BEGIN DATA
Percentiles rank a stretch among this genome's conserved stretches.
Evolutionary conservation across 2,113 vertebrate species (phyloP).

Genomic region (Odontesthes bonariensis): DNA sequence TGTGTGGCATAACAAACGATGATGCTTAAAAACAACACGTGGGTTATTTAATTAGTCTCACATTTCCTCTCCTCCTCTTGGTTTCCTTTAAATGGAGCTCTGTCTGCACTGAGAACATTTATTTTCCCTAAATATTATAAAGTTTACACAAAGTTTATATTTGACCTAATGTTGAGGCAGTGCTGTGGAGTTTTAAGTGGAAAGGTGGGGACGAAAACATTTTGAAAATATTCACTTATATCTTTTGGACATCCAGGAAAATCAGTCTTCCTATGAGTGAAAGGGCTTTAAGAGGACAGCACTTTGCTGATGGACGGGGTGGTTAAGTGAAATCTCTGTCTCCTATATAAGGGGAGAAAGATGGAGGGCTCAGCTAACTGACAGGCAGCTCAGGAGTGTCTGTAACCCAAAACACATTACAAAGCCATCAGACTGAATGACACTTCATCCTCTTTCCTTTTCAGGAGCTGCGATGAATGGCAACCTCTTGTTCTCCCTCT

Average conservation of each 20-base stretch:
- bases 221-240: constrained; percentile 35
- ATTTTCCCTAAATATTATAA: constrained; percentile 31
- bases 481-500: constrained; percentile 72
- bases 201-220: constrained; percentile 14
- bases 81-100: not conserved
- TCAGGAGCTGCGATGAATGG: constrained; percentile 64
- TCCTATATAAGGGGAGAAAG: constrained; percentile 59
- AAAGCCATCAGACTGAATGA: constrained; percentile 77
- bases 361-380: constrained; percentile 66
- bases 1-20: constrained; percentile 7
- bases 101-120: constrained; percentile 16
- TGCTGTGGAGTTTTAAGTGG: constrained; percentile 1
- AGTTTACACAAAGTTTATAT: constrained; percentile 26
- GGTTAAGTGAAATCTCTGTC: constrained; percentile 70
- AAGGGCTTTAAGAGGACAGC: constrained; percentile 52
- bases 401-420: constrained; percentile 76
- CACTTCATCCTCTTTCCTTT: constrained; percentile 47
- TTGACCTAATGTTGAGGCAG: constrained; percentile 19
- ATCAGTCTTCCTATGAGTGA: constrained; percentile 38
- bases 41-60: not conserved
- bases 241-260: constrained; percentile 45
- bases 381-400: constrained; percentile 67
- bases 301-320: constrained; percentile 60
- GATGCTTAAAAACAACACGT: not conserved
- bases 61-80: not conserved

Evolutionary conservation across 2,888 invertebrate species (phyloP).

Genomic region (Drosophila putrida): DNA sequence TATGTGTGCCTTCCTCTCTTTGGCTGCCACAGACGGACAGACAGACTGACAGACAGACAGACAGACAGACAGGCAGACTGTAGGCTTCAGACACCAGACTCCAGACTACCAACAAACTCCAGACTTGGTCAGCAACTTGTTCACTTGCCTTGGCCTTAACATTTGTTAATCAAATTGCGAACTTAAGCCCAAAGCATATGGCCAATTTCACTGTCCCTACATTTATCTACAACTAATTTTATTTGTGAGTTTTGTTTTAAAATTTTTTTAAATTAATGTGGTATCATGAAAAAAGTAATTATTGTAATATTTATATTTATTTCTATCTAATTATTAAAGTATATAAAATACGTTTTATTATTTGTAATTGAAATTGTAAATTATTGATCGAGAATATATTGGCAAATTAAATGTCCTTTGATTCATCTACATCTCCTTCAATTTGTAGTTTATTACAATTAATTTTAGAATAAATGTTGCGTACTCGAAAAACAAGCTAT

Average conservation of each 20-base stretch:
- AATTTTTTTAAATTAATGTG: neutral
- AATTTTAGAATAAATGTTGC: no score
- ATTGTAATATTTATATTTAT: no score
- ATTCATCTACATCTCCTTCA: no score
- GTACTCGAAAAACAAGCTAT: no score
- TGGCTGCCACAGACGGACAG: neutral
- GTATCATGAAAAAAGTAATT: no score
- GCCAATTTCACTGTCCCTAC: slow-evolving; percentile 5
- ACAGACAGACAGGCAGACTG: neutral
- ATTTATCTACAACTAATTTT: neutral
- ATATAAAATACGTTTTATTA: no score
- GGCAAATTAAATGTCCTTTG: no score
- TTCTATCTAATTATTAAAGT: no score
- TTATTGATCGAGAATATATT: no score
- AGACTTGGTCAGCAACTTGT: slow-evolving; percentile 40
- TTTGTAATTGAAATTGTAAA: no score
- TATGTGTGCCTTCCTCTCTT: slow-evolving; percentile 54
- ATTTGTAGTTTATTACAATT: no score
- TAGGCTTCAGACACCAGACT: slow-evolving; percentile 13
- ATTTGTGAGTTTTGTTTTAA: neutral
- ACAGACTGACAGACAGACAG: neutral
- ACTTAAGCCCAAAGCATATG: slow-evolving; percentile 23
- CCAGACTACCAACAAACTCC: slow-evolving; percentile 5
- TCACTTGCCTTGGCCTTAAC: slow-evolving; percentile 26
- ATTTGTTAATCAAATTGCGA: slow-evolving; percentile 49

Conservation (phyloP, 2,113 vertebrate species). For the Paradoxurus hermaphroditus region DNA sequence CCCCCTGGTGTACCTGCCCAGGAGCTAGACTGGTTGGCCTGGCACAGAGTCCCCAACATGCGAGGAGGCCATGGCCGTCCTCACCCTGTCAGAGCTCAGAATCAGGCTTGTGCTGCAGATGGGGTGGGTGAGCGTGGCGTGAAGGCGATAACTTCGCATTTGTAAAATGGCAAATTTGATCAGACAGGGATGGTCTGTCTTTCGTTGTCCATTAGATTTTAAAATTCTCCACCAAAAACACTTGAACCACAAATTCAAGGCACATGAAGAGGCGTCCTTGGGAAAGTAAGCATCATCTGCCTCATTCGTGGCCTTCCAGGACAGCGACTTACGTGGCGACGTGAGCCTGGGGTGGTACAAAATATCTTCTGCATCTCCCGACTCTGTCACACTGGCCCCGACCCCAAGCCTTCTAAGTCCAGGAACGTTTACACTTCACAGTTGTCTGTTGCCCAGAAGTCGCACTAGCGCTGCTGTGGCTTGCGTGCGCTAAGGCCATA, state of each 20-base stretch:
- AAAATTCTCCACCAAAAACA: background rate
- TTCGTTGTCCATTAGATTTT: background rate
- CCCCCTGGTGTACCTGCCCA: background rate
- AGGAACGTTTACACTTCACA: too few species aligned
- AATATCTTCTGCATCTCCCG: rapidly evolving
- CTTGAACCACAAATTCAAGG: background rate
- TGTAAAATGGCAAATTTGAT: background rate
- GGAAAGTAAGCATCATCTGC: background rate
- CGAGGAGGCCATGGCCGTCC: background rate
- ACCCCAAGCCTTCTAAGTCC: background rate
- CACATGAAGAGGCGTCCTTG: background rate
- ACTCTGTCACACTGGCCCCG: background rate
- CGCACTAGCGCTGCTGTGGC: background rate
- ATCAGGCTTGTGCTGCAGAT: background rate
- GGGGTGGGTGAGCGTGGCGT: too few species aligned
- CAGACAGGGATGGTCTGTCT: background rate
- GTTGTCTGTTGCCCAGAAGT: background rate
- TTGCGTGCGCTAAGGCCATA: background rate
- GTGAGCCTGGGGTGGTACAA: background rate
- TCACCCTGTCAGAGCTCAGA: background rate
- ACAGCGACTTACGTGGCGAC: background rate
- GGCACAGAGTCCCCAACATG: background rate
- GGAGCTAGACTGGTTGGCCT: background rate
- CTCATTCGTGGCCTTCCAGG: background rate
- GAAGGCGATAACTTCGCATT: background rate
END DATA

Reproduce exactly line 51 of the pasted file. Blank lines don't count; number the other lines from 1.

- TAGGCTTCAGACACCAGACT: slow-evolving; percentile 13